Lauda Sion Salvatorem

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The opening words of a sequence composed c. 1264 by St. thomas aquinas for the Mass of corpus et sanguinis christi. It is one of the four great hymns on the Holy Eucharist by the Angelic Doctor, the others being pange lingua gloriosi, sacris solemniis, and verbum supernum prodiens. Together they set forth in cogently clear yet beautiful language the fundamental doctrinal teachings of the Church on the Real Presence. Lauda Sion salvatorem was written at the request of Pope Urban IV when the Feast of Corpus Christi was first established, and it was intended for the sequence of the Mass of the feast. Although the work was once ascribed to St. bonaventure, the authorship of Aquinas is today beyond dispute. Thomas uses the prevalent accentual rather than the older classical quantitative meter, and in addition to rhyme abundant use is made of alliteration and assonance. It follows rather closely the form in which adam of saint-victor did many of his sequences, especially the beautiful Laudes crucis attollamus. It is a dogmatic poem and never wanders from the correct scholastic terms in its closely reasoned stanzas, but even so it cannot fail to make an impression by its grand and deeply moving style. Sion in the first verse is the Church or the people of God, who are summoned to sing the praises of the life-giving Sacrament. The old passover is replaced by this new feast, the commemoration of which is explained, where Christ himself figures as the sacrificial lamb. Much the same theme is developed by the same author in his Summa Theologiae (ST 1a2ae, 7383) as is found in the seventh and later stanzas of the poem. Topics such as transubstantiation, the nature and dogma of the Sacrament, and the mystery and faith involved are all treated clearly and forcefully. The last strophe expresses the hope that the congregation of the faithful will eventually be gathered together for a heavenly feast in the company of the saints. The author of the plainsong melody of the Lauda Sion salvatorem is not known but is supposed by some scholars to have been St. Thomas himself. The melody, however, dates from the 12th century, and possibly even earlier.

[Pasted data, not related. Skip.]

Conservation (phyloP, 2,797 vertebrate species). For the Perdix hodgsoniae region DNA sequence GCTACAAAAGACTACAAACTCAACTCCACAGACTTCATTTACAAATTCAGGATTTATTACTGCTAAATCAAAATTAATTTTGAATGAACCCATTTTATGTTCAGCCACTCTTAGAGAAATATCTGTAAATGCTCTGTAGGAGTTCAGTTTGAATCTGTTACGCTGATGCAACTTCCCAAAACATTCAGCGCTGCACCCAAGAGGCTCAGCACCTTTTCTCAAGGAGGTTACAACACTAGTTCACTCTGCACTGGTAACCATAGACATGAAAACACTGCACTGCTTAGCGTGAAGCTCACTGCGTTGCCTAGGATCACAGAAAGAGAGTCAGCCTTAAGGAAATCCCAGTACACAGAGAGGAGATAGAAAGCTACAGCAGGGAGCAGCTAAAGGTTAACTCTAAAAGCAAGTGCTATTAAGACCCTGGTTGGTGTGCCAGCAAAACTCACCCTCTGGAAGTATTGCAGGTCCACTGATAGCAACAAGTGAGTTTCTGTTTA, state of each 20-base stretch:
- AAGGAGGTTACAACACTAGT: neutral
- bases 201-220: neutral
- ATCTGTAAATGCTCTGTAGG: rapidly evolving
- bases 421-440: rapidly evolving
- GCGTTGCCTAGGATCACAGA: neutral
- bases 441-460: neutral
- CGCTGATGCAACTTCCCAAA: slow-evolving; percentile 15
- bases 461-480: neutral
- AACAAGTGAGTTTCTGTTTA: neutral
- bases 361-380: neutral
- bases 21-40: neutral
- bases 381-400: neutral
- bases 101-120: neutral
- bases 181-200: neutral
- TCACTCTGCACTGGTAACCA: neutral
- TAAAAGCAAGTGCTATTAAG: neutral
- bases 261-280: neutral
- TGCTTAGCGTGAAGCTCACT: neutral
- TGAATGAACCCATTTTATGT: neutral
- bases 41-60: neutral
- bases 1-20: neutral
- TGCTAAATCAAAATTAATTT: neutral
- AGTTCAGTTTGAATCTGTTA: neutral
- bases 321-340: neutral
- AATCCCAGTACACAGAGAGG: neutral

Bibliography: Text, Analecta hymnica 50:584585. g. morin, "L'Office cistercien pour la Fête-Dieu comparé avec celui de saint Thomas d'Aquin," Revue Bénedictine 27 (1910) 236246. e. dumoutet, Corpus Domini: Aux sources de la piété eucharistique médiévale (Paris 1942). o. huf, De Sacramentshymnen van den Hl. Thomas van Aquino (Liturgische Studien 4; Maastricht 1924). g. a. burton, "The Liturgical Poetry of St. Thomas," St. Thomas Papers (Cambridge, Eng. 1925) 285298. f. trucco, San Tommaso d'Aquino poeta della santissima Eucharistia (Sarzana 1928). m. grabmann, Die Werke des hl. Thomas von Aquin (3d ed. Münster 1949) 317324. c. lambot, "L'Office de la Fête-Dieu," Revue Bénedictine 54 (1942) 61123. m. britt, ed., The Hymns of the Breviary and Missal (new ed. New York 1948) 166188. r. busa, S. Thomae Aquinatis hymnorum ritualium varia specimina concordantium (Milan 1951). f. j. e. raby, A History of Christian-Latin Poetry from the Beginnings to the Close of the Middle Ages (Oxford 1953) 402414. f. callaey, L'origine della festa del Corpus Domini (Rovigo 1958). j. szÖvÉrffy, Die Annalen der lateinischen Hymnendichtung (Berlin 196465) 2:246251.

[w. c. korfmacher]